Google uses AI to save on electricity from data centres

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As people consume more data, so the amount of energy needed to power the internet rises

Its artificial intelligence division, DeepMind, has cut Google’s data centres’ energy consumption by 15%, using a machine-learning algorithm.

Data centres run the equipment that processes the data consumed by internet users, and it takes a lot of energy to keep their servers cool.

Some of the newer ones are now being built in colder climates.

But some estimates suggest they are now responsible for 2% of global greenhouse-gas emissions.

“Being able to put a dent in that benefits the world in general,” said DeepMind co-founder Mustafa Suleyman.

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Tanks store up to 240,000 gallons (one million litres) of water

Fed vast swathes of historical data collected by sensors measuring temperature and power, DeepMind’s general purpose algorithm – similar to the one trained to play Atari games – had come up with a real-time, adaptive system that had cut the cost of cooling by 40% and the overall energy consumption by 15%, Mr Suleyman said.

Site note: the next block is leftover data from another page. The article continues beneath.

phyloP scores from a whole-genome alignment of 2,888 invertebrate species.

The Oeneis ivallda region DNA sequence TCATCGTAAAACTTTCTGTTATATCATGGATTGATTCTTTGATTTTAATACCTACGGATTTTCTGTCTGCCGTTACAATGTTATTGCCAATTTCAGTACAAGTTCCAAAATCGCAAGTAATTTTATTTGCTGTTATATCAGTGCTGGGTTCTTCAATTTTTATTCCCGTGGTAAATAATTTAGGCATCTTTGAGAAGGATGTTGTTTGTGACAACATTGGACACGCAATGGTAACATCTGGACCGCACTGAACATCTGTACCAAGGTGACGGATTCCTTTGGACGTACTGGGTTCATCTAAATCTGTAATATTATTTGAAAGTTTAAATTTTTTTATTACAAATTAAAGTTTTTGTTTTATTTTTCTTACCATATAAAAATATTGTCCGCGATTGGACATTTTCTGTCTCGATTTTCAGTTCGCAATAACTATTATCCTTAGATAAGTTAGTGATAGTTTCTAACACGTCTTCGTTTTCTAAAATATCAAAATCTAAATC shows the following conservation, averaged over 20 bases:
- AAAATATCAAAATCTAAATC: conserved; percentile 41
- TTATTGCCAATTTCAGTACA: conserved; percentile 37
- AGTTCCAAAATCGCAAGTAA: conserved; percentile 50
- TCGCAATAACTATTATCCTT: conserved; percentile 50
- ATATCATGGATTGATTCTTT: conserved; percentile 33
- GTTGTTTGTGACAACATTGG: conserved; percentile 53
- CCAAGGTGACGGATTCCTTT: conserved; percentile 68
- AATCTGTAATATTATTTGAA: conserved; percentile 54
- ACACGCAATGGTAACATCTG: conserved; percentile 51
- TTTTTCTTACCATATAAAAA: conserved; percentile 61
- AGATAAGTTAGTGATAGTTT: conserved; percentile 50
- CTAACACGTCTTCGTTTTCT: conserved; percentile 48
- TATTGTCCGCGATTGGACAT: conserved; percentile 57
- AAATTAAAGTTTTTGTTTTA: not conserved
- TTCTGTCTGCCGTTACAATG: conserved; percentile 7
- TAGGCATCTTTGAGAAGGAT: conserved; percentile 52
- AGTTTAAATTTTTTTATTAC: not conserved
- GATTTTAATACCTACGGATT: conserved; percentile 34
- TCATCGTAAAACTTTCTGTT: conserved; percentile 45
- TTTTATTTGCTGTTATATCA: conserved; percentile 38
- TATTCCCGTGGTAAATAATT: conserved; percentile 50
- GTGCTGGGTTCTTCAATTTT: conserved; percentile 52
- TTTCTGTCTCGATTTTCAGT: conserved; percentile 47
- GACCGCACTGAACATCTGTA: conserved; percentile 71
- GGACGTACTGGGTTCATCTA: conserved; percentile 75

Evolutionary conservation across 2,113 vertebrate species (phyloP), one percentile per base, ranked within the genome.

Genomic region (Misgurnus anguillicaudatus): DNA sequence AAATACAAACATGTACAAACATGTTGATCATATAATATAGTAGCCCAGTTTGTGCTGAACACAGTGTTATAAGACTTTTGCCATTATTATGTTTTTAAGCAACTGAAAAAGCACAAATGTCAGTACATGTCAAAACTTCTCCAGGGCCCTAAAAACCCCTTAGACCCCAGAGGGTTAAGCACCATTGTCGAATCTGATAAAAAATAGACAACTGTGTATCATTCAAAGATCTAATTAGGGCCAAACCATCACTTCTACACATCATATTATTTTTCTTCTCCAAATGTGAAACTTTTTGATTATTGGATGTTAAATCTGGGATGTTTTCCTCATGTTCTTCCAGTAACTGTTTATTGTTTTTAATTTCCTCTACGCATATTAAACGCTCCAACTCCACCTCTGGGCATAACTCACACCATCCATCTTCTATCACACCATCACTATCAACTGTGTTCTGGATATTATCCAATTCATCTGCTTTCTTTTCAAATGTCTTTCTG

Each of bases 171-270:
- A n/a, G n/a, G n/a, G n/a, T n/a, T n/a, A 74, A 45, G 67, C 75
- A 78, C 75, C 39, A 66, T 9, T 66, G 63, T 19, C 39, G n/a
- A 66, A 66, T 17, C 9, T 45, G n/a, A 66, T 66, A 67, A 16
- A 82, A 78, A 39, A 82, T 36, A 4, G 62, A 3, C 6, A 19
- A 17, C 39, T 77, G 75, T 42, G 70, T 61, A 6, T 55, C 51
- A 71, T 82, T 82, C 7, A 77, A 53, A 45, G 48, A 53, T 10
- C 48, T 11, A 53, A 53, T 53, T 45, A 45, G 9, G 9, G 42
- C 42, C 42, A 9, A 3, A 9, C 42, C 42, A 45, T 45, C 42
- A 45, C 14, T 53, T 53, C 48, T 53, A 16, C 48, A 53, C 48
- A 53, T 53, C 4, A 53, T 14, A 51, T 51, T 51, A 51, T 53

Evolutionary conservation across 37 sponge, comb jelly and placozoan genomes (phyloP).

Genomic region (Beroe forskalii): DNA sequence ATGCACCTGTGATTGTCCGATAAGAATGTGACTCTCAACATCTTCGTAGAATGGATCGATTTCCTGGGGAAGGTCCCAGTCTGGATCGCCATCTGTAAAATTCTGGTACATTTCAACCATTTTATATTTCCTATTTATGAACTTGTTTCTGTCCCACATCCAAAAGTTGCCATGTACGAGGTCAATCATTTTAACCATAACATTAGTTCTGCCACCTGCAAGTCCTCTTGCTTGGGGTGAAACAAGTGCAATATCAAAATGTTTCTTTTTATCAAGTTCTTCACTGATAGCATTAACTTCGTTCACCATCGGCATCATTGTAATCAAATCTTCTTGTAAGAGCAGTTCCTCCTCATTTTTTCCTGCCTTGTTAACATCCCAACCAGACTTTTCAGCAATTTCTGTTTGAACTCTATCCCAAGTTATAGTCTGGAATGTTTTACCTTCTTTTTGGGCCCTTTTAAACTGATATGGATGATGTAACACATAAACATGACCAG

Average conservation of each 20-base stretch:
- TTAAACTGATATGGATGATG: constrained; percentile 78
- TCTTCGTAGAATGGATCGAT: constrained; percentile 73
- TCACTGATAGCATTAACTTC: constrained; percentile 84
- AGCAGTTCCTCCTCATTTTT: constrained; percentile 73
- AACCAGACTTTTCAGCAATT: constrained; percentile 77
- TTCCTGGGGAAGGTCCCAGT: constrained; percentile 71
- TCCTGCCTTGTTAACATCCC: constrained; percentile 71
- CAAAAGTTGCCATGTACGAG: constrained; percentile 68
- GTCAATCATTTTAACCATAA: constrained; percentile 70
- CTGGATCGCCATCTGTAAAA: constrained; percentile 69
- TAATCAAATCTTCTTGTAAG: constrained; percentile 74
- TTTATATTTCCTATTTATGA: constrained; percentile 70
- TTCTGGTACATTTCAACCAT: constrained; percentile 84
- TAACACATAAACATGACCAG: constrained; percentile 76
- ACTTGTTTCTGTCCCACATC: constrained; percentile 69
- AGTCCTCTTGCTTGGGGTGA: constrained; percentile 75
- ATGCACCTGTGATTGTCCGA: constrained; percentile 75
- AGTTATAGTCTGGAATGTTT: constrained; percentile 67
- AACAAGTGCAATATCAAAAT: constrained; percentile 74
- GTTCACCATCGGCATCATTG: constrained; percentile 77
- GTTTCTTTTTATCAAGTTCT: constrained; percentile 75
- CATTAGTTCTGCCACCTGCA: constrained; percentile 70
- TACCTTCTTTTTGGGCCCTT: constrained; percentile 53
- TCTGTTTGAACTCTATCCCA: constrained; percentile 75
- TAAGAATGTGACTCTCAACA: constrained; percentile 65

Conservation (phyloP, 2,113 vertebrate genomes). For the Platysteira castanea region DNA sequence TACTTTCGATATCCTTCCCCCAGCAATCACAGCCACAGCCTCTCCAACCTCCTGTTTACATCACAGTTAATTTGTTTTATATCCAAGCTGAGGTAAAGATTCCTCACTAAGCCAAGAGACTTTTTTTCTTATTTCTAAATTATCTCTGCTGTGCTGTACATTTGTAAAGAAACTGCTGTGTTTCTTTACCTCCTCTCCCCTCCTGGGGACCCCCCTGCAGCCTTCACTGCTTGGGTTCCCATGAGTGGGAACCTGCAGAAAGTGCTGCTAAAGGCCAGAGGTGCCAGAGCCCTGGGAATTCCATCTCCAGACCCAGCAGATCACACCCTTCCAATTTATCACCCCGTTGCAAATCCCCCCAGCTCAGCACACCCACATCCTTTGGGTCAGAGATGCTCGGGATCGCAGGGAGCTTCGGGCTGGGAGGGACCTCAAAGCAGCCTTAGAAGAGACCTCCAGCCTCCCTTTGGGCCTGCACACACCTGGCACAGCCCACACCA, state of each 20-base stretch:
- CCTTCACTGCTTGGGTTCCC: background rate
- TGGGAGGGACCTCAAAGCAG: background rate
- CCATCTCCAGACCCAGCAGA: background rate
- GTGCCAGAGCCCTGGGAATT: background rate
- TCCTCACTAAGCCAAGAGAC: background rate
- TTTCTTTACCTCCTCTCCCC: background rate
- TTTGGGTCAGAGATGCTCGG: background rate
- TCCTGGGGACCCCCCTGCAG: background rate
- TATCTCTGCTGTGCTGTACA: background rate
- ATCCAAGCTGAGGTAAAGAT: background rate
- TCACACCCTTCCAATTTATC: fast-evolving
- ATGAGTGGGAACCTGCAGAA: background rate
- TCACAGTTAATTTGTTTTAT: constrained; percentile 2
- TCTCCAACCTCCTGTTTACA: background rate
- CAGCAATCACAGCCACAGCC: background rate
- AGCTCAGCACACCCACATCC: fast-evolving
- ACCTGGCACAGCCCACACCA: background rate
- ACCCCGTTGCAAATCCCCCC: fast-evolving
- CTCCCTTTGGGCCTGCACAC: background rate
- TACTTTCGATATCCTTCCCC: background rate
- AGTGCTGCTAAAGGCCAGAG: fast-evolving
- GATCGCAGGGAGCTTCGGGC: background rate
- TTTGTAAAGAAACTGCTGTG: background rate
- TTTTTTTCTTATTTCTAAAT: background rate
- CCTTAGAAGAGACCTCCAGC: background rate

“This will have a significant environmental impact,” he said.

The system will be rolled out across all of Google’s data centres by the end of the year.

And, in six weeks, DeepMind will share the details of the system in a White Paper.

“We are already talking to non-Google partners about using the same algorithm,” Mr Suleyman said, adding it could work equally well in large manufacturing facilities and even national energy grids.

In its 2015 green energy report, campaign group Greenpeace praised Apple, Google and Facebook for their commitments to the use of 100% renewable energy in their data centres.

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